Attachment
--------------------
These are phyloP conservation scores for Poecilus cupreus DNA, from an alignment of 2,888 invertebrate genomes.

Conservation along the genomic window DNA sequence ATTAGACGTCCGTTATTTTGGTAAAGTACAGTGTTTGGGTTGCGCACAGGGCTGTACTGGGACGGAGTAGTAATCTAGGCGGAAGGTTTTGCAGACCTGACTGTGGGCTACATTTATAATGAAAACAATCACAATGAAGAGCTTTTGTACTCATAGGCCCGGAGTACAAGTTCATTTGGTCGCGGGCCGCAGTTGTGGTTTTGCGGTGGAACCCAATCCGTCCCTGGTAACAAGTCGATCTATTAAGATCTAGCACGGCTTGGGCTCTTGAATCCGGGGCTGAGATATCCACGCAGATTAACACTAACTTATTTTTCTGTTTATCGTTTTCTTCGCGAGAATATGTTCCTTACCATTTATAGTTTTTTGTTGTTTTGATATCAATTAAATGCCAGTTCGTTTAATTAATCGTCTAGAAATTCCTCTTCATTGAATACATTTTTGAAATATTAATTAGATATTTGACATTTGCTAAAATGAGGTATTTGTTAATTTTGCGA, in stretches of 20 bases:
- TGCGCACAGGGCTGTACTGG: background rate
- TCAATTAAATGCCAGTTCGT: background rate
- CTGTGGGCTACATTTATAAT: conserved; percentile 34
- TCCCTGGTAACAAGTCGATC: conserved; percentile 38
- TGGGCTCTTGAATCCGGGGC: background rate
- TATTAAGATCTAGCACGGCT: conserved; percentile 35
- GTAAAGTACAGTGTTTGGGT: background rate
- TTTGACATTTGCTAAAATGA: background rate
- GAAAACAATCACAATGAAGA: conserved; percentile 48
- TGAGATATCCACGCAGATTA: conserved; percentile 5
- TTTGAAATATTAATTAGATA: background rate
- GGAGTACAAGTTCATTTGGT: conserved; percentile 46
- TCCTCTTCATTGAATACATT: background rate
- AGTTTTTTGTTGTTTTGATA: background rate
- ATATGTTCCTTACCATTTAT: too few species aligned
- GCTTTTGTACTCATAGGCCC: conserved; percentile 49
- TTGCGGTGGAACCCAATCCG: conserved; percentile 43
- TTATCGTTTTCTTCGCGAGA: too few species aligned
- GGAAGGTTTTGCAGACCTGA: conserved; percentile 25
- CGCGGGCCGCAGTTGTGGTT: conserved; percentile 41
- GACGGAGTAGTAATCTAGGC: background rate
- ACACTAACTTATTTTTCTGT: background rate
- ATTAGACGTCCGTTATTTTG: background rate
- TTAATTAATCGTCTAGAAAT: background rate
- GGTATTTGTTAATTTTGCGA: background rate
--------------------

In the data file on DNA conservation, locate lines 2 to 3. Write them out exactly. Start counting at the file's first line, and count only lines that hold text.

Conservation along the genomic window DNA sequence ATTAGACGTCCGTTATTTTGGTAAAGTACAGTGTTTGGGTTGCGCACAGGGCTGTACTGGGACGGAGTAGTAATCTAGGCGGAAGGTTTTGCAGACCTGACTGTGGGCTACATTTATAATGAAAACAATCACAATGAAGAGCTTTTGTACTCATAGGCCCGGAGTACAAGTTCATTTGGTCGCGGGCCGCAGTTGTGGTTTTGCGGTGGAACCCAATCCGTCCCTGGTAACAAGTCGATCTATTAAGATCTAGCACGGCTTGGGCTCTTGAATCCGGGGCTGAGATATCCACGCAGATTAACACTAACTTATTTTTCTGTTTATCGTTTTCTTCGCGAGAATATGTTCCTTACCATTTATAGTTTTTTGTTGTTTTGATATCAATTAAATGCCAGTTCGTTTAATTAATCGTCTAGAAATTCCTCTTCATTGAATACATTTTTGAAATATTAATTAGATATTTGACATTTGCTAAAATGAGGTATTTGTTAATTTTGCGA, in stretches of 20 bases:
- TGCGCACAGGGCTGTACTGG: background rate